2019 LPHS grads, please raise a glass of punch to Lester Houseman, John Walker and W.C. Weir

The first La Porte High School building, located between Clay and Jackson streets. (Photo provided)

By Fern Eddy Schultz, La Porte County Historian

This year (2019), La Porte High School is celebrating the graduation of its 150th class. There seems to be no definite record of the graduates of La Porte High School in 1869. In fact, there are several reports that differ. For the purposes of this article, I have chosen to use information recorded in the LPHS Alumnus Directory, 1869-1948. There are three individuals listed in this record as having been 1869 graduates: Lester G. Houseman, John H. Walker and W.C. Weir.

In 1863, under the direction of Judge Hannah, Rev. Noyes and Lafayette Crane, the high school building known as Central School was erected. At this time, only the first floor was finished, the high school classes using one of the unplastered for recitation. At this time, too, Noble Street between Clay and Jackson Streets was closed, giving the entire square for school purposes.

In 1865, the graded school system was established. The pupils were required to pursue a prescribed course of study and were classified according to their attainments. This system was accomplished only after a determined resistance to the innovation.

The school year of 1869-70 enrolled 60 pupils in the high school with an average attendance of 45. The school year consisted of 10 months. There were two courses offered — the English Department, which required arithmetic, grammar, natural history, physiology, chemistry, rhetoric, English literature, trigonometry, moral science, botany, and astronomy; and the Classical Department, which required Latin, arithmetic, physiology, book-keeping, Greek, algebra, trigonometry, and astrology, and offered French and an optional study.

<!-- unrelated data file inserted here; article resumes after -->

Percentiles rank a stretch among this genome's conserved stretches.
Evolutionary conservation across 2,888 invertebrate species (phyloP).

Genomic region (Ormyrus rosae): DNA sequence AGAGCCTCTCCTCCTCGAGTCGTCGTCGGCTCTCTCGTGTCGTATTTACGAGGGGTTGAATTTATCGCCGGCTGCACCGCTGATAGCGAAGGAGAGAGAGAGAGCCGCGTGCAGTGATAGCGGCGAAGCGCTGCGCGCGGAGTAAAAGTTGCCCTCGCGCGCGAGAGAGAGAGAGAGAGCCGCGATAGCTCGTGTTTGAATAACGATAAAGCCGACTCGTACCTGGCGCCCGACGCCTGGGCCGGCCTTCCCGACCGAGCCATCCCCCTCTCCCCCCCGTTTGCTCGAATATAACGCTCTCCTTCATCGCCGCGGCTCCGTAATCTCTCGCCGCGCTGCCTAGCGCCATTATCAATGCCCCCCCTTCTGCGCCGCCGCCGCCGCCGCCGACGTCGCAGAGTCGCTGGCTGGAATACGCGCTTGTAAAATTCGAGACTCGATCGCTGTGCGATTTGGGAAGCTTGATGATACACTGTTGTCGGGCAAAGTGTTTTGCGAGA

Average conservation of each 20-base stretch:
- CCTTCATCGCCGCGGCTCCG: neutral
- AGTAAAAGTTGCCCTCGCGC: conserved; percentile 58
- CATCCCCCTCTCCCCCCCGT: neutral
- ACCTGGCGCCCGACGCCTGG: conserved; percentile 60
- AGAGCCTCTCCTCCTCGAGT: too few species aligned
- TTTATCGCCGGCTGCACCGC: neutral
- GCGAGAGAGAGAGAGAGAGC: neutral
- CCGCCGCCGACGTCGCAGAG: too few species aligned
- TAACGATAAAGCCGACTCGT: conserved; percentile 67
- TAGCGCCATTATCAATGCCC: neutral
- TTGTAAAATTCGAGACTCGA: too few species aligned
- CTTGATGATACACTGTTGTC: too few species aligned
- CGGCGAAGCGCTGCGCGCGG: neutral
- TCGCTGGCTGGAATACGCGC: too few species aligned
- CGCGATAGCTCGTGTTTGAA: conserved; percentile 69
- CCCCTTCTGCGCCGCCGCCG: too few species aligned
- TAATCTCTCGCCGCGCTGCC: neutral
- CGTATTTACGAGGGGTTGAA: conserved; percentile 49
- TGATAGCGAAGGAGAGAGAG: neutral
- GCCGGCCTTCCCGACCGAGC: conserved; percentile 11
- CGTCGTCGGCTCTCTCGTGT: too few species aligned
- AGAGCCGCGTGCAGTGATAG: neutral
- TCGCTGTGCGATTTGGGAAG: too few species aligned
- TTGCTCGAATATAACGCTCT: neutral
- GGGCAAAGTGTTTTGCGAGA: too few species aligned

The class of 1869 enrolled two graduates — the class of 1870, 10. Non-resident pupils were charged ten dollars for the first term and eight dollars for each subsequent term.

School trustees at the time of the 1869 graduation were:  Hugh Donly, Dr. R O. Crandall and W.A. Place. The superintendent from 1869-71 was C E. Otis., A.B., and the principal of the high school from 1869-71 was Coleman Bancroft, B.S.

La Porte County Historian Fern Eddy Schultz

Much research has been done to locate biographical information about the three graduates.  No information has been located about a Lester G. Houseman. Perhaps the information located about a Charles Lester Houseman (also recorded as C.L. Houseman) is, in fact, information about Lester G. Houseman. An obituary located for Charles Lester Houseman reports he was born Oct. 7, 1840, in La Porte prepared for college and entered Michigan University in September 1868, and was graduated June 23, 1872, with the degree of A.B. He taught in the Schools of Ligonier and Rolling Prairie, Ind., for four years. In 1876, he accepted the position of principal of the High School of Muskegon, Mich. In 1878, he was made superintendent of the Muskegon Schools and continued in that position until his resignation in 1886.  He died February 23, 1911, and is buried in Oakwood Cemetery in Muskegon, Michigan.

There is much information available about W.C. Weir (William C. Weir) as he remained locally, was a local businessman and prominent in community activity. He was born in Elmira, NY, and came to La Porte not long before the outbreak of the Civil War and while a young man. He enlisted in the army and saw considerable active service. Formerly he was in the furniture business here but for many years had been an undertaker. He was a public-spirited citizen and was active in all matters pertaining to the Grand Army of the Republic. He died October 6, 1919, and is buried in Pine Lake Cemetery.

Because the Walker name is such a prominent one in La Porte County, it has been impossible to pinpoint the exact John H. (sometimes listed as John R.) Walker.  Any definitive information about Mr. Walker would be appreciated. (Email Fern at netster@csinet.net.)

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